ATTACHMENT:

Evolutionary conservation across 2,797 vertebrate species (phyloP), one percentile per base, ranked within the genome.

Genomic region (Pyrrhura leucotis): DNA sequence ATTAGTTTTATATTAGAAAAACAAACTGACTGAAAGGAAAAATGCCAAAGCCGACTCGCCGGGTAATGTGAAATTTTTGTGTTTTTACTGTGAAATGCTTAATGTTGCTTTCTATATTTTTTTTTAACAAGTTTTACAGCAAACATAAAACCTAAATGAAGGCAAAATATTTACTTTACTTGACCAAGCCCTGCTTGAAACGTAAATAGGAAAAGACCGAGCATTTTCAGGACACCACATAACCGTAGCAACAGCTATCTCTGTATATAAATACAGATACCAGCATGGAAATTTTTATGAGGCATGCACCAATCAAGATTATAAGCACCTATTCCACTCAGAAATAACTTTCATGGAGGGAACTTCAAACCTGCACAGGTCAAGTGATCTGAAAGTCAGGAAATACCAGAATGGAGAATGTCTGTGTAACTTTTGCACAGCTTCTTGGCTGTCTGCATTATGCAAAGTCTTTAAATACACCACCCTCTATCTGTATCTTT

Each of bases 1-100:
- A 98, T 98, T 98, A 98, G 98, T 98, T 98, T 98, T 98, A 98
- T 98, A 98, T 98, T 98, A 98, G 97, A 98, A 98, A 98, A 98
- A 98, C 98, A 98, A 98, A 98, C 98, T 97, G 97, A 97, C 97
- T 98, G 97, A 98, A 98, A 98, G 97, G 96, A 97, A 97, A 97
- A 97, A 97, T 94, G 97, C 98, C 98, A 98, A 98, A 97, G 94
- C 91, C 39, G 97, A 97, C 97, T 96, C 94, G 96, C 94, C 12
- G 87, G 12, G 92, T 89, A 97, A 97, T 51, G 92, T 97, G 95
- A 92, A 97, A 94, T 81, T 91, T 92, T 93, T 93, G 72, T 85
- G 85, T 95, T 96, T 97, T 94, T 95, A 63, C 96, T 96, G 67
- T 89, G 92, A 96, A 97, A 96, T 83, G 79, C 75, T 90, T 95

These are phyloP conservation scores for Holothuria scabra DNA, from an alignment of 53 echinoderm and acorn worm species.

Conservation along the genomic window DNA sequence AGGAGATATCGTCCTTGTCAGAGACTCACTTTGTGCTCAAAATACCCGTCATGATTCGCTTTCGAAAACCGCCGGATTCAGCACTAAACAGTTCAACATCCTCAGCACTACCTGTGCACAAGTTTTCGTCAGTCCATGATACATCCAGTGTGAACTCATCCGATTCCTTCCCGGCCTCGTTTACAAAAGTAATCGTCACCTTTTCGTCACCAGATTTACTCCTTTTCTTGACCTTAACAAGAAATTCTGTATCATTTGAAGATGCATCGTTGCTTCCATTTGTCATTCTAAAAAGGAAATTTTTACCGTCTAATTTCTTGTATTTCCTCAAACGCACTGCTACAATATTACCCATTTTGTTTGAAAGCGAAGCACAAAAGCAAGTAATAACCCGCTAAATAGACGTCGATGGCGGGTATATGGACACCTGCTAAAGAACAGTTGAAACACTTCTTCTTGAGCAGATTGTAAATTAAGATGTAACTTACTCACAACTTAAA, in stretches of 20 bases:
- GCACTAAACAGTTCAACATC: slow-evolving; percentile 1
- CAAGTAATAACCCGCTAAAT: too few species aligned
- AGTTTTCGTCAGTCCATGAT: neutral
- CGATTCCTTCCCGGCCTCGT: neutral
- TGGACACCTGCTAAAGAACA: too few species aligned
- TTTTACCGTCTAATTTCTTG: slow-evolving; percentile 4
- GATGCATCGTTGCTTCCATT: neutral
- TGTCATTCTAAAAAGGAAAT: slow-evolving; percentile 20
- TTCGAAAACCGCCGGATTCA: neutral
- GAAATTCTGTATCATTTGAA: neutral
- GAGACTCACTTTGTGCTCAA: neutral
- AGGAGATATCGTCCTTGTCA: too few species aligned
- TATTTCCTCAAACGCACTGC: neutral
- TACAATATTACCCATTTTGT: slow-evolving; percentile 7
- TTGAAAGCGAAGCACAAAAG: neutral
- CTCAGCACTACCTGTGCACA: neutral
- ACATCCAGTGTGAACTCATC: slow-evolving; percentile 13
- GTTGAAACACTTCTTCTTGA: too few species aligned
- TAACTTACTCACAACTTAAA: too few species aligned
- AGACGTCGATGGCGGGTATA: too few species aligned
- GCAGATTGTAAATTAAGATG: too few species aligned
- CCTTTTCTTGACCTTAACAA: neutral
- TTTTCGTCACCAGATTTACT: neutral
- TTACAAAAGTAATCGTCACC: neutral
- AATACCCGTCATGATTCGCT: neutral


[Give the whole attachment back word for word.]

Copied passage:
Evolutionary conservation across 2,797 vertebrate species (phyloP), one percentile per base, ranked within the genome.

Genomic region (Pyrrhura leucotis): DNA sequence ATTAGTTTTATATTAGAAAAACAAACTGACTGAAAGGAAAAATGCCAAAGCCGACTCGCCGGGTAATGTGAAATTTTTGTGTTTTTACTGTGAAATGCTTAATGTTGCTTTCTATATTTTTTTTTAACAAGTTTTACAGCAAACATAAAACCTAAATGAAGGCAAAATATTTACTTTACTTGACCAAGCCCTGCTTGAAACGTAAATAGGAAAAGACCGAGCATTTTCAGGACACCACATAACCGTAGCAACAGCTATCTCTGTATATAAATACAGATACCAGCATGGAAATTTTTATGAGGCATGCACCAATCAAGATTATAAGCACCTATTCCACTCAGAAATAACTTTCATGGAGGGAACTTCAAACCTGCACAGGTCAAGTGATCTGAAAGTCAGGAAATACCAGAATGGAGAATGTCTGTGTAACTTTTGCACAGCTTCTTGGCTGTCTGCATTATGCAAAGTCTTTAAATACACCACCCTCTATCTGTATCTTT

Each of bases 1-100:
- A 98, T 98, T 98, A 98, G 98, T 98, T 98, T 98, T 98, A 98
- T 98, A 98, T 98, T 98, A 98, G 97, A 98, A 98, A 98, A 98
- A 98, C 98, A 98, A 98, A 98, C 98, T 97, G 97, A 97, C 97
- T 98, G 97, A 98, A 98, A 98, G 97, G 96, A 97, A 97, A 97
- A 97, A 97, T 94, G 97, C 98, C 98, A 98, A 98, A 97, G 94
- C 91, C 39, G 97, A 97, C 97, T 96, C 94, G 96, C 94, C 12
- G 87, G 12, G 92, T 89, A 97, A 97, T 51, G 92, T 97, G 95
- A 92, A 97, A 94, T 81, T 91, T 92, T 93, T 93, G 72, T 85
- G 85, T 95, T 96, T 97, T 94, T 95, A 63, C 96, T 96, G 67
- T 89, G 92, A 96, A 97, A 96, T 83, G 79, C 75, T 90, T 95

These are phyloP conservation scores for Holothuria scabra DNA, from an alignment of 53 echinoderm and acorn worm species.

Conservation along the genomic window DNA sequence AGGAGATATCGTCCTTGTCAGAGACTCACTTTGTGCTCAAAATACCCGTCATGATTCGCTTTCGAAAACCGCCGGATTCAGCACTAAACAGTTCAACATCCTCAGCACTACCTGTGCACAAGTTTTCGTCAGTCCATGATACATCCAGTGTGAACTCATCCGATTCCTTCCCGGCCTCGTTTACAAAAGTAATCGTCACCTTTTCGTCACCAGATTTACTCCTTTTCTTGACCTTAACAAGAAATTCTGTATCATTTGAAGATGCATCGTTGCTTCCATTTGTCATTCTAAAAAGGAAATTTTTACCGTCTAATTTCTTGTATTTCCTCAAACGCACTGCTACAATATTACCCATTTTGTTTGAAAGCGAAGCACAAAAGCAAGTAATAACCCGCTAAATAGACGTCGATGGCGGGTATATGGACACCTGCTAAAGAACAGTTGAAACACTTCTTCTTGAGCAGATTGTAAATTAAGATGTAACTTACTCACAACTTAAA, in stretches of 20 bases:
- GCACTAAACAGTTCAACATC: slow-evolving; percentile 1
- CAAGTAATAACCCGCTAAAT: too few species aligned
- AGTTTTCGTCAGTCCATGAT: neutral
- CGATTCCTTCCCGGCCTCGT: neutral
- TGGACACCTGCTAAAGAACA: too few species aligned
- TTTTACCGTCTAATTTCTTG: slow-evolving; percentile 4
- GATGCATCGTTGCTTCCATT: neutral
- TGTCATTCTAAAAAGGAAAT: slow-evolving; percentile 20
- TTCGAAAACCGCCGGATTCA: neutral
- GAAATTCTGTATCATTTGAA: neutral
- GAGACTCACTTTGTGCTCAA: neutral
- AGGAGATATCGTCCTTGTCA: too few species aligned
- TATTTCCTCAAACGCACTGC: neutral
- TACAATATTACCCATTTTGT: slow-evolving; percentile 7
- TTGAAAGCGAAGCACAAAAG: neutral
- CTCAGCACTACCTGTGCACA: neutral
- ACATCCAGTGTGAACTCATC: slow-evolving; percentile 13
- GTTGAAACACTTCTTCTTGA: too few species aligned
- TAACTTACTCACAACTTAAA: too few species aligned
- AGACGTCGATGGCGGGTATA: too few species aligned
- GCAGATTGTAAATTAAGATG: too few species aligned
- CCTTTTCTTGACCTTAACAA: neutral
- TTTTCGTCACCAGATTTACT: neutral
- TTACAAAAGTAATCGTCACC: neutral
- AATACCCGTCATGATTCGCT: neutral